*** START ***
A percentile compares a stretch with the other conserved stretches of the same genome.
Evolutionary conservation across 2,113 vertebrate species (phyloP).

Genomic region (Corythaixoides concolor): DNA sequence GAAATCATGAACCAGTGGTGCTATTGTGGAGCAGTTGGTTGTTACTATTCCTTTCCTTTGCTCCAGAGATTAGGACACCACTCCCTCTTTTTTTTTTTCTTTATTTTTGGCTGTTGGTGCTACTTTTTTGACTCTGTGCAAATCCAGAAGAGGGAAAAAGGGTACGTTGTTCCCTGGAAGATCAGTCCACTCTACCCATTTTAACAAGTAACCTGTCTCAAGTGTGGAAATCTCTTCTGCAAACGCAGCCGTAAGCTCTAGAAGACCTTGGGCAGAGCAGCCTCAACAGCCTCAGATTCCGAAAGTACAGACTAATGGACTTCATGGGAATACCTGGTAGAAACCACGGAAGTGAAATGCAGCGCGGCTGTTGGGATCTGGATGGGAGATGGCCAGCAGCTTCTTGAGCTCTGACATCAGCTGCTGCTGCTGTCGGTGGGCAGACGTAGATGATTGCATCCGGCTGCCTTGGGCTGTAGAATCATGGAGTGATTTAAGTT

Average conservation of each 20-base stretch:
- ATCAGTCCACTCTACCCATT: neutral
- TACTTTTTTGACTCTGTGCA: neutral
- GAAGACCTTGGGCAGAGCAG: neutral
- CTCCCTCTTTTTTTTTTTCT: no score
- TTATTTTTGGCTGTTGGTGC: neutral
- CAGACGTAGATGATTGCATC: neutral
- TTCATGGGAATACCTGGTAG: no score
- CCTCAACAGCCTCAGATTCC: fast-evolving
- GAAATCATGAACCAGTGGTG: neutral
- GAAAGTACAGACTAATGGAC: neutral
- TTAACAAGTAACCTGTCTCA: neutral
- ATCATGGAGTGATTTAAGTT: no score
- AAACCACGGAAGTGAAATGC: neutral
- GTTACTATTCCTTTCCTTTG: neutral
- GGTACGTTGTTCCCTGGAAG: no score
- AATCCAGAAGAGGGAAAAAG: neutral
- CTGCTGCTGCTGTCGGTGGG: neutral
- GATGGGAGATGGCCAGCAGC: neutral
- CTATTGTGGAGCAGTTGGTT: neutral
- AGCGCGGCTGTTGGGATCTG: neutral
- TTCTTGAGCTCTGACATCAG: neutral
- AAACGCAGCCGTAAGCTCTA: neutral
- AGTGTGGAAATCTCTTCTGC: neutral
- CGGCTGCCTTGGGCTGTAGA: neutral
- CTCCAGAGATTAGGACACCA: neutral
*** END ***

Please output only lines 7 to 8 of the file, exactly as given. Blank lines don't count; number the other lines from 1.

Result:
- GAAGACCTTGGGCAGAGCAG: neutral
- CTCCCTCTTTTTTTTTTTCT: no score